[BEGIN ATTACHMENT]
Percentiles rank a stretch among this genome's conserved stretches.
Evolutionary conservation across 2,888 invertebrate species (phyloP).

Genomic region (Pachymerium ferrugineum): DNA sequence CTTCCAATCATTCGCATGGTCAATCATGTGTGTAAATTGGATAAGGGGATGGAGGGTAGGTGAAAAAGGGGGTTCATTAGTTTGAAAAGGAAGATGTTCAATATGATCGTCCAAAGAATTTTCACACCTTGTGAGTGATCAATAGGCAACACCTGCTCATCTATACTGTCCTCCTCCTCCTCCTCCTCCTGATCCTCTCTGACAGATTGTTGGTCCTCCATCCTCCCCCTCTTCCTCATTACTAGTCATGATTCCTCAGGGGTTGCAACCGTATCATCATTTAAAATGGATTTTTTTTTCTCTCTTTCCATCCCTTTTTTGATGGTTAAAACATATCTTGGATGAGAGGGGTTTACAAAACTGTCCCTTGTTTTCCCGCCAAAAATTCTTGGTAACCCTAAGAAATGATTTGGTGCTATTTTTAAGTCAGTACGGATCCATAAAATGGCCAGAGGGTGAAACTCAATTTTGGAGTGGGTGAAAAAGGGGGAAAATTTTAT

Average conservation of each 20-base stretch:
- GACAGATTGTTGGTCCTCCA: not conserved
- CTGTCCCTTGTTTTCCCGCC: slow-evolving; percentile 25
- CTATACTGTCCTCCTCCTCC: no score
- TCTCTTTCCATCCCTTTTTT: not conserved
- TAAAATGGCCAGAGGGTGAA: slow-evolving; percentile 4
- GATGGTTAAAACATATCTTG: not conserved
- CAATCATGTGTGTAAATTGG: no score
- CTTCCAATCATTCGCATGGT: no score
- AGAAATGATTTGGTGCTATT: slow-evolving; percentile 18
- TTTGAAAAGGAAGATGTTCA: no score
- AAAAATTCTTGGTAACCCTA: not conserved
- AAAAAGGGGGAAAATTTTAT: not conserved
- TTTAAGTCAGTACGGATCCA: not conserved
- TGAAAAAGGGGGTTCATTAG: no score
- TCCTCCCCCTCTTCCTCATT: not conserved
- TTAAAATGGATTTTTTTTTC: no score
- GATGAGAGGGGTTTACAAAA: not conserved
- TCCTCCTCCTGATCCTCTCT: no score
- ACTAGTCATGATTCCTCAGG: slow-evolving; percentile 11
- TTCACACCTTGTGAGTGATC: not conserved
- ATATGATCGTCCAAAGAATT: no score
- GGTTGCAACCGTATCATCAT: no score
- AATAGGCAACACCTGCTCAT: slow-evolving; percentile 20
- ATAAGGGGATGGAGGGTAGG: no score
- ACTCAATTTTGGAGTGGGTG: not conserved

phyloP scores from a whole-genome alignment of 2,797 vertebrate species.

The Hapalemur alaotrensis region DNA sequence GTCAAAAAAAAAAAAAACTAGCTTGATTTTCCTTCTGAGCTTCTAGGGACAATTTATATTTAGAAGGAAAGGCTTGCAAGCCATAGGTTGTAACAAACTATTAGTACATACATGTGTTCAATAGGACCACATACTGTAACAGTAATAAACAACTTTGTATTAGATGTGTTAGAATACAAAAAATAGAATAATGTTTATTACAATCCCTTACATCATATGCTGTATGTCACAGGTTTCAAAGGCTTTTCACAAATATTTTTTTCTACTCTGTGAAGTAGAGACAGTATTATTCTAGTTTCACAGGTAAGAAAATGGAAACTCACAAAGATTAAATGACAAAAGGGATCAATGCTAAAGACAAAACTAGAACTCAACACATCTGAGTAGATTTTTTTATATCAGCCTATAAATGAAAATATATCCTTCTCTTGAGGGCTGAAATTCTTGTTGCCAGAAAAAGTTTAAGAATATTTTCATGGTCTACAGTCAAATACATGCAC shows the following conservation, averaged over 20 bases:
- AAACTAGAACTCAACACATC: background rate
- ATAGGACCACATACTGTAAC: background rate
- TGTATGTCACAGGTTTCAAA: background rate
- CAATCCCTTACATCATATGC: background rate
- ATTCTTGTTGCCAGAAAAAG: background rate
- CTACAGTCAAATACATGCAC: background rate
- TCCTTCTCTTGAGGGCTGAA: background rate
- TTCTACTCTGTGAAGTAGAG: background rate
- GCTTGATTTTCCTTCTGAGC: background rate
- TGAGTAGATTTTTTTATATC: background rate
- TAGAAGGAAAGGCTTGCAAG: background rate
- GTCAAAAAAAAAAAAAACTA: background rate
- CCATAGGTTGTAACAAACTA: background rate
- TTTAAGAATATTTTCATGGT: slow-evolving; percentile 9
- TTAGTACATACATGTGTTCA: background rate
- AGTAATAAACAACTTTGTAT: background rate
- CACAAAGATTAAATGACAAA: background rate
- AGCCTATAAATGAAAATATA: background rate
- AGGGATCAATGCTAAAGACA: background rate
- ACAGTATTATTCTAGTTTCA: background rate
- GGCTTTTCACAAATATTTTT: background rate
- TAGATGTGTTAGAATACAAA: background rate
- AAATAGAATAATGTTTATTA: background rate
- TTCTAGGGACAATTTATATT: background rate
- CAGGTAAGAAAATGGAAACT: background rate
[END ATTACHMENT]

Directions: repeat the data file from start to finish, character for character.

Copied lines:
Percentiles rank a stretch among this genome's conserved stretches.
Evolutionary conservation across 2,888 invertebrate species (phyloP).

Genomic region (Pachymerium ferrugineum): DNA sequence CTTCCAATCATTCGCATGGTCAATCATGTGTGTAAATTGGATAAGGGGATGGAGGGTAGGTGAAAAAGGGGGTTCATTAGTTTGAAAAGGAAGATGTTCAATATGATCGTCCAAAGAATTTTCACACCTTGTGAGTGATCAATAGGCAACACCTGCTCATCTATACTGTCCTCCTCCTCCTCCTCCTCCTGATCCTCTCTGACAGATTGTTGGTCCTCCATCCTCCCCCTCTTCCTCATTACTAGTCATGATTCCTCAGGGGTTGCAACCGTATCATCATTTAAAATGGATTTTTTTTTCTCTCTTTCCATCCCTTTTTTGATGGTTAAAACATATCTTGGATGAGAGGGGTTTACAAAACTGTCCCTTGTTTTCCCGCCAAAAATTCTTGGTAACCCTAAGAAATGATTTGGTGCTATTTTTAAGTCAGTACGGATCCATAAAATGGCCAGAGGGTGAAACTCAATTTTGGAGTGGGTGAAAAAGGGGGAAAATTTTAT

Average conservation of each 20-base stretch:
- GACAGATTGTTGGTCCTCCA: not conserved
- CTGTCCCTTGTTTTCCCGCC: slow-evolving; percentile 25
- CTATACTGTCCTCCTCCTCC: no score
- TCTCTTTCCATCCCTTTTTT: not conserved
- TAAAATGGCCAGAGGGTGAA: slow-evolving; percentile 4
- GATGGTTAAAACATATCTTG: not conserved
- CAATCATGTGTGTAAATTGG: no score
- CTTCCAATCATTCGCATGGT: no score
- AGAAATGATTTGGTGCTATT: slow-evolving; percentile 18
- TTTGAAAAGGAAGATGTTCA: no score
- AAAAATTCTTGGTAACCCTA: not conserved
- AAAAAGGGGGAAAATTTTAT: not conserved
- TTTAAGTCAGTACGGATCCA: not conserved
- TGAAAAAGGGGGTTCATTAG: no score
- TCCTCCCCCTCTTCCTCATT: not conserved
- TTAAAATGGATTTTTTTTTC: no score
- GATGAGAGGGGTTTACAAAA: not conserved
- TCCTCCTCCTGATCCTCTCT: no score
- ACTAGTCATGATTCCTCAGG: slow-evolving; percentile 11
- TTCACACCTTGTGAGTGATC: not conserved
- ATATGATCGTCCAAAGAATT: no score
- GGTTGCAACCGTATCATCAT: no score
- AATAGGCAACACCTGCTCAT: slow-evolving; percentile 20
- ATAAGGGGATGGAGGGTAGG: no score
- ACTCAATTTTGGAGTGGGTG: not conserved

phyloP scores from a whole-genome alignment of 2,797 vertebrate species.

The Hapalemur alaotrensis region DNA sequence GTCAAAAAAAAAAAAAACTAGCTTGATTTTCCTTCTGAGCTTCTAGGGACAATTTATATTTAGAAGGAAAGGCTTGCAAGCCATAGGTTGTAACAAACTATTAGTACATACATGTGTTCAATAGGACCACATACTGTAACAGTAATAAACAACTTTGTATTAGATGTGTTAGAATACAAAAAATAGAATAATGTTTATTACAATCCCTTACATCATATGCTGTATGTCACAGGTTTCAAAGGCTTTTCACAAATATTTTTTTCTACTCTGTGAAGTAGAGACAGTATTATTCTAGTTTCACAGGTAAGAAAATGGAAACTCACAAAGATTAAATGACAAAAGGGATCAATGCTAAAGACAAAACTAGAACTCAACACATCTGAGTAGATTTTTTTATATCAGCCTATAAATGAAAATATATCCTTCTCTTGAGGGCTGAAATTCTTGTTGCCAGAAAAAGTTTAAGAATATTTTCATGGTCTACAGTCAAATACATGCAC shows the following conservation, averaged over 20 bases:
- AAACTAGAACTCAACACATC: background rate
- ATAGGACCACATACTGTAAC: background rate
- TGTATGTCACAGGTTTCAAA: background rate
- CAATCCCTTACATCATATGC: background rate
- ATTCTTGTTGCCAGAAAAAG: background rate
- CTACAGTCAAATACATGCAC: background rate
- TCCTTCTCTTGAGGGCTGAA: background rate
- TTCTACTCTGTGAAGTAGAG: background rate
- GCTTGATTTTCCTTCTGAGC: background rate
- TGAGTAGATTTTTTTATATC: background rate
- TAGAAGGAAAGGCTTGCAAG: background rate
- GTCAAAAAAAAAAAAAACTA: background rate
- CCATAGGTTGTAACAAACTA: background rate
- TTTAAGAATATTTTCATGGT: slow-evolving; percentile 9
- TTAGTACATACATGTGTTCA: background rate
- AGTAATAAACAACTTTGTAT: background rate
- CACAAAGATTAAATGACAAA: background rate
- AGCCTATAAATGAAAATATA: background rate
- AGGGATCAATGCTAAAGACA: background rate
- ACAGTATTATTCTAGTTTCA: background rate
- GGCTTTTCACAAATATTTTT: background rate
- TAGATGTGTTAGAATACAAA: background rate
- AAATAGAATAATGTTTATTA: background rate
- TTCTAGGGACAATTTATATT: background rate
- CAGGTAAGAAAATGGAAACT: background rate